The publication of patent applications by the U.S. Patent and Trademark Office (USPTO) provides a means of following new developments in a field of interest. One such field of interest is nanotechnology, and reviewing some of the published applications in this field gives some insight into opportunities for further exploration and future patent protection.
The number of issued patents involving nanotechnology has increased by more than 600% in the last five years, from 370 in 1997 to 2,650 in 2002. While only 2% of all patents issued in 2002 involved nanotechnology, that was much higher than the 0.3% in 1997. About 90% of the applications came from private corporations, while universities filed roughly 7%, and about 3% were filed by government agencies and collaborative research centers. Nanotechnology-related patent applications are evenly split between process and product inventions. Most of the inventions are refinements to known technology, but a significant number can be considered "revolutionary" or pioneering in nature. The rest of this article shows the diversity of chemical engineering applications using nanotechnology.
The extremely high surface area of nanoparticles has been known to raise reaction rate coefficients and ultimately reduce the energy requirements for a reactor. According to patent application no. 2002/0100578, nanoparticles are also useful in heat-transfer fluids, where the particles' high surface area raises the convective heat-transfer coefficients and heat capacities of the fluids and increases collision-induced motion, all of which result in significant energy and cost savings for heat-transfer systems.
Nanoparticle-containing fibers can be improved by forming them from nanoparticles that are surface-derivatized with functional groups that allow the nanoparticles themselves to link together in a "polymerization" reaction (2003/0083401). The fiber is said to benefit from reduced agglomeration of the particles and greater control of their size, both of which enhance product uniformity.
Drug delivery has benefited from nanotechnology. Orally administered nanowires (termed "nanorobots") deliver antibodies to specific cells and probe and manipulate bio-molecules at the cellular and subcellular levels. Nanowires can be made to act as antibodies themselves by attaching at one end a ligand to bind to a specific target molecule and at the other end a ligand that attracts immune cells (2002/0187504). With the assistance of a surface stabilizer, insulin is formed into nanoparticles, which provide a rapid onset of insulin activity and prolonged activity (2003/0095928). Nanotechnology is also used to deliver Taxol, antigens and antibiotics such as penicillin.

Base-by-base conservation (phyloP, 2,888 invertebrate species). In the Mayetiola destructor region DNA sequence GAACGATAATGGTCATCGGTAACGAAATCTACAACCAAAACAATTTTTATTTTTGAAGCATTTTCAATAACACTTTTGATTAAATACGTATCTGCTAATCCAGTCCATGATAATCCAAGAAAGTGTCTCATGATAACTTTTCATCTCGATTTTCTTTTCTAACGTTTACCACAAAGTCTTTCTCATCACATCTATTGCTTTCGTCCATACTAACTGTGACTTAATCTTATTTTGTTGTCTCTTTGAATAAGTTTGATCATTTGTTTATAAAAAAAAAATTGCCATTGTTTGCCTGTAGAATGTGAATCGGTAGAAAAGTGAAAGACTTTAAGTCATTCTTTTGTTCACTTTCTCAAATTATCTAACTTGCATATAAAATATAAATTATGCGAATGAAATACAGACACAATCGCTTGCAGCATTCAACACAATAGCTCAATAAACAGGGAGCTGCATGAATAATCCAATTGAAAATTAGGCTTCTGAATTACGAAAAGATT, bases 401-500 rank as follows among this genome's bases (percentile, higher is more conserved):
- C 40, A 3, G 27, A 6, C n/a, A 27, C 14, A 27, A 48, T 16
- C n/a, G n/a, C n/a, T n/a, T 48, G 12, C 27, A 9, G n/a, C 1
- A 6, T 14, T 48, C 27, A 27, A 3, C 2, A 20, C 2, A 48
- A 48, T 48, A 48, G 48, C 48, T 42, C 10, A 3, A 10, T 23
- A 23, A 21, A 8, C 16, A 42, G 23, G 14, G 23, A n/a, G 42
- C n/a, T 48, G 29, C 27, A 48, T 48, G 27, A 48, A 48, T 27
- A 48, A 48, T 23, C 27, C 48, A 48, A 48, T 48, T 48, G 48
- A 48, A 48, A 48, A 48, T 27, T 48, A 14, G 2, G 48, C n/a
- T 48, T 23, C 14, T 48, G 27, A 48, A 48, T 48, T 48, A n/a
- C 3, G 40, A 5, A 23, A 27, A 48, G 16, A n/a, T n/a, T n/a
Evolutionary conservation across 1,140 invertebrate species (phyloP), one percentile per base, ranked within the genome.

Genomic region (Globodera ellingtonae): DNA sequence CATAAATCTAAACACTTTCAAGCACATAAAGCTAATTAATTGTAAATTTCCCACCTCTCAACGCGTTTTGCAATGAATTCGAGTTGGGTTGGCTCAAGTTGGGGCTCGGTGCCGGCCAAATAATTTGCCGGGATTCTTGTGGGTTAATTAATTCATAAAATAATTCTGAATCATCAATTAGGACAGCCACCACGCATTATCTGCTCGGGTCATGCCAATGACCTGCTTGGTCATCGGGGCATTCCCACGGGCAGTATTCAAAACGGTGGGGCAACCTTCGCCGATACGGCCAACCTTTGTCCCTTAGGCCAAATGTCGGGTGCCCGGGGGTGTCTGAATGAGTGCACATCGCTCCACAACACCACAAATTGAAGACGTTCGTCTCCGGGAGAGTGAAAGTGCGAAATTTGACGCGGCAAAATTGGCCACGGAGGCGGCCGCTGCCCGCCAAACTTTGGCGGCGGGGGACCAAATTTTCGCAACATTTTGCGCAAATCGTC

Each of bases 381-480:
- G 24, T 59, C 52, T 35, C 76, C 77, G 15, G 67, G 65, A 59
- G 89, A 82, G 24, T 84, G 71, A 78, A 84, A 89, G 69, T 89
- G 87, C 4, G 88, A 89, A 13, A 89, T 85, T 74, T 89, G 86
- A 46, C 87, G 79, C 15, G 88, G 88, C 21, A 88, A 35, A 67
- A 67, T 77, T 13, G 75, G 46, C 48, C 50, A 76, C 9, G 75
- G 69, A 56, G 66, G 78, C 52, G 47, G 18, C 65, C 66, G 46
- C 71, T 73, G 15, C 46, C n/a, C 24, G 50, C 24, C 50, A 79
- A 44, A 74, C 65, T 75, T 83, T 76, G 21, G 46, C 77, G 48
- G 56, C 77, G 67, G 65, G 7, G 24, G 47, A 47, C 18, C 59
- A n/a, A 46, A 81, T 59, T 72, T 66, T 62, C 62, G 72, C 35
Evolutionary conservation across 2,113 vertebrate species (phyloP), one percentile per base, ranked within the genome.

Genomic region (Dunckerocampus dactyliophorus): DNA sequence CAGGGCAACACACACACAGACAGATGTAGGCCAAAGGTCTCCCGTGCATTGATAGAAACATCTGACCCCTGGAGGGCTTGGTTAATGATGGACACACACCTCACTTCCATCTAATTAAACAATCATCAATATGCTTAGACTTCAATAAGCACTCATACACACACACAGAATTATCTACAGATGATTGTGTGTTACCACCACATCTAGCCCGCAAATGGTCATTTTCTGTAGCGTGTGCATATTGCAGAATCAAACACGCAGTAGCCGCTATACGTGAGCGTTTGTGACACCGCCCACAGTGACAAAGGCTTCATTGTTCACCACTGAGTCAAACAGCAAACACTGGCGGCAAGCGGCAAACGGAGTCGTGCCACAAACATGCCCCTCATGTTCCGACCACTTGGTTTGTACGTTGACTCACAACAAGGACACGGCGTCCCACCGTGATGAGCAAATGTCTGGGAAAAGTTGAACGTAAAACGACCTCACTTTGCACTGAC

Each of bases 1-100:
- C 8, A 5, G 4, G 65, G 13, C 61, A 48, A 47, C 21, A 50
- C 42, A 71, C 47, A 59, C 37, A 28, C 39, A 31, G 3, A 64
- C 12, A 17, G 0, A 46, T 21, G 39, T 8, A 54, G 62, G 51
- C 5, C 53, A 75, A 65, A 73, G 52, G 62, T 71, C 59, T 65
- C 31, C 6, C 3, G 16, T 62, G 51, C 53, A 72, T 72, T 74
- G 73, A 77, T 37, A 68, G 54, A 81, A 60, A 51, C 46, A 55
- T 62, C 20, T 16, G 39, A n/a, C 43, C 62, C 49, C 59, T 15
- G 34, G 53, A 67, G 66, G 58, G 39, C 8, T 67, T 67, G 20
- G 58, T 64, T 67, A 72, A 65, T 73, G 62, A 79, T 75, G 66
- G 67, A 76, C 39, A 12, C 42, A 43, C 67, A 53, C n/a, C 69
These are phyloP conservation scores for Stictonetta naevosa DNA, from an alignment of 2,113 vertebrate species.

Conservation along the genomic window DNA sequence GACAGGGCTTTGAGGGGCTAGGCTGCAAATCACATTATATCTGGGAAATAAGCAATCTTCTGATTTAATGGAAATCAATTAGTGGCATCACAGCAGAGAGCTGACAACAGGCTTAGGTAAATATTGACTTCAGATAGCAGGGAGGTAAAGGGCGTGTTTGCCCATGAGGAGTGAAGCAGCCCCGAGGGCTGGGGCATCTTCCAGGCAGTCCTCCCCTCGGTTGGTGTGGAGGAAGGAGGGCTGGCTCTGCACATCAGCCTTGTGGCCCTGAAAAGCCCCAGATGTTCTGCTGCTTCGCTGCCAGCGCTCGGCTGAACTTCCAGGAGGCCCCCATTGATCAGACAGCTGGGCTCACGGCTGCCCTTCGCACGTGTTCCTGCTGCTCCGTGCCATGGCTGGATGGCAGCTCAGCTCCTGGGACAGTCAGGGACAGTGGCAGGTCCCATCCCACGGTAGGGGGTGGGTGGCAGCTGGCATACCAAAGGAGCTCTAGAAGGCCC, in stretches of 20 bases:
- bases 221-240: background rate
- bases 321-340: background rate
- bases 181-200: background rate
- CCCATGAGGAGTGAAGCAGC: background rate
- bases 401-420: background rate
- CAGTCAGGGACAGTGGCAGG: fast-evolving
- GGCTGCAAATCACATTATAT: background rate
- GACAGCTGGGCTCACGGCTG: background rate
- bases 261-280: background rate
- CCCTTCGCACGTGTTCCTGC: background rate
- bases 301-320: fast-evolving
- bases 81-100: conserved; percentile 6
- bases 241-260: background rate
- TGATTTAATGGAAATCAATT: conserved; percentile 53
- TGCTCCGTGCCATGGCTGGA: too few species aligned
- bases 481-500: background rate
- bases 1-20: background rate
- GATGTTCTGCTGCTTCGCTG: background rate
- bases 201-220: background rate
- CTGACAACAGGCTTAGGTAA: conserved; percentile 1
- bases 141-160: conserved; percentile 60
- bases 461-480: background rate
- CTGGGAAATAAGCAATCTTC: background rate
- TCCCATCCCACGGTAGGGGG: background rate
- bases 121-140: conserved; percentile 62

Nanoparticles have also been used to provide the controlled release of fragrances, biocides and antifungals on textiles. For instance, "textile-reactive" nanoparticles can be made to bind to the textile fiber through a covalent bond (2003/0013369).
Nanoscale polymers can increase the stability and consistency of hair- and skin-care preparations. Polymers with a diameter of 10-500 ran provide increased dermatological compatibility and improved sensory properties due to their high compatibility with keratin (2003/0086894,2003/0059385 and 2003/0003070).
In coatings, nanoparticle hardcoats have been applied to the surfaces of glass, quartz, wood and metal, as well as thermoset and thermoplastic materials such as acrylics and polycarbon ates, providing protection of the sub-strate. Smudge resistance can be increased by using nanoparticles with exposed reactive groups that covalently attach to smudge-resistant components (2003/0068486).
The incorporation of nanoparticles into composite materials imparts novel properties to macro-sized materials without altering other, favorable properties. For example, embedding silver nanoparticles makes glass photochromic (i.e., capable of light-induced, reversible darkening); the nanoparticles are incorporated into the glass at room temperature without the need for processing at higher temperatures (2003/0099834).
The use of nanoparticles in separation technology has seen numerous improvements as well. For example, superparamagnetic nanoparticles are placed in contact with a liquid or gaseous medium to bind to specified targets in the medium; a magnetic field then separates the target-laden nanoparticles from the medium (2003/0038083). The advantage of nanoparticles is that they do not retain magnetism after the field is removed, since retained magnetism causes the laden nanoparticles to aggregate, which inhibits separation.
The qualities that make any invention patentable are novelty, nonobviousness, and utility. While many unique properties of nanotechnology are already known, more are being discovered, as are new ways of exploiting known properties, all of which can lead to patentable inventions. The growth of patents in nanotechnology is a clear indication of the potential of this field.